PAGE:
Tuesday, May 31, 2011

A Peek Inside An Amish Kitchen

A couple or three years ago we bought a noodle-maker from the Amish store. I tried my hand at it once or twice, but my noodles didn't turn out that great. In fact, after 'drying' they molded in the bags that I put them in. Ever since then I've been trying to glean information here and there, but, to date haven't had the nerve to try my hand at noodle-making again.

A few days ago an Amish friend called me and told me that her and her daughters were going to be making noodles soon, and she asked if I'd like to come out and join them. Would I? You bet! I had never had the pleasure of visiting my friend in her home and I was, not only a little more than excited about the prospect, but a little nervous, as well.

When I arrived at my friend's house I learned that she and her four daughters had ended up making their noodles another day. Today was for me!

Long tables were set out...completely covered with a layer of fresh towels with a layer of clean, white, flat sheets on top of that. The girls had already made one batch of noodles for me and another batch of dough was ready and waiting to go. My friend walked me through the process of dough-making...which was really simple...but the dough had to sit for an hour or two before using (that's why it was already done and waiting by the time I got there). Next, my friend and her daughters showed me how to roll the dough thin, then cut the noodles, and lay them out to dry.

Now drying...that's the problem I would have here. I don't have a place to let the noodles air dry for an extended period of time, but my friend is taking care of that, too. She is letting my noodles dry at her house. What she does is, she let's the noodles lay on the towel and sheet covered tables for the first day, then pulls the edges of the top sheet up, and over, the noodles and allows the whole batch to sit until they are completely dry (two to three weeks, I think she said, and she said that she does 'fluff them up' every now and then to allow even drying). She said that she will call me when they're dry and, then, I will go back over and pick them up.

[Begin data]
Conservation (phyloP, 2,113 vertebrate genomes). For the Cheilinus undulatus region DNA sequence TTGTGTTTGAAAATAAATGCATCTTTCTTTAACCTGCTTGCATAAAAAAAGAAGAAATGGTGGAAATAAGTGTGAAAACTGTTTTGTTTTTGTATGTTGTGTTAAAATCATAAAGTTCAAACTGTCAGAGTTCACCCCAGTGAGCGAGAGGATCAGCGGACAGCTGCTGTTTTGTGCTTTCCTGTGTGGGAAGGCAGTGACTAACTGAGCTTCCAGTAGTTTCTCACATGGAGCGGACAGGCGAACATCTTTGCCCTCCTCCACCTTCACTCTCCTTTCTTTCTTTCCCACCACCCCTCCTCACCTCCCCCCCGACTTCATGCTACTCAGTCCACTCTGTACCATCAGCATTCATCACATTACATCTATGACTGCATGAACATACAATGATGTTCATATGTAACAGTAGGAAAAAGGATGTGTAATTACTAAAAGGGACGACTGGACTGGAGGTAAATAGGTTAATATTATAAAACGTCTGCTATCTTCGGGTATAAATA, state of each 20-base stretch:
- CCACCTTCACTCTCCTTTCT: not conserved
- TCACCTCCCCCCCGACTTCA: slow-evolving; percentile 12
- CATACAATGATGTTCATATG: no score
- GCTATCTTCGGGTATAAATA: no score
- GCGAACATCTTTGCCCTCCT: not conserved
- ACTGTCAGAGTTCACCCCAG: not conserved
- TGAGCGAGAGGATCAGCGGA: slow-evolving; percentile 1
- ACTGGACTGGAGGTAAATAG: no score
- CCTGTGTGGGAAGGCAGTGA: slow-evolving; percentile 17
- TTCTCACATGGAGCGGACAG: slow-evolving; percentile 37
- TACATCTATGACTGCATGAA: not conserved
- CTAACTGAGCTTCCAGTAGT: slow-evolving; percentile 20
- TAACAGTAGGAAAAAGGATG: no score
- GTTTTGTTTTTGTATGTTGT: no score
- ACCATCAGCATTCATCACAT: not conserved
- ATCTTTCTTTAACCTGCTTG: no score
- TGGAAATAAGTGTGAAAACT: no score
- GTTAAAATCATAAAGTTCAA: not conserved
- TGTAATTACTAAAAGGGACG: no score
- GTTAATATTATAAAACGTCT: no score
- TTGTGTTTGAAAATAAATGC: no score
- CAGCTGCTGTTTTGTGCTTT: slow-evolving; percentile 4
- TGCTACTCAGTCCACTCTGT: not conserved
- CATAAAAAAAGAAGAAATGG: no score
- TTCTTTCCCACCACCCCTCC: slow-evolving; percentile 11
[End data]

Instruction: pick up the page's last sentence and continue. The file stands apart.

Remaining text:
When we were done, I helped my friend and her daughters clean up and put things away. We chatted while doing so and I learned a little more about my Amish friend, and she a little bit more about me. We talked about chickens and aprons and gardens. Much to my surprise, when I got ready to leave, my friend and her daughters presented me with a beautiful angel food cake which they had made with the egg whites leftover from noodle-making and two tubs of fresh strawberries. I was touched to the core of my being at all they had done to make me comfortable in their home and to teach me the art of noodle-making.

When I left I felt that I was walking away with much more than just a peek inside an Amish kitchen. I was walking away with the blessing of genuine friendship.

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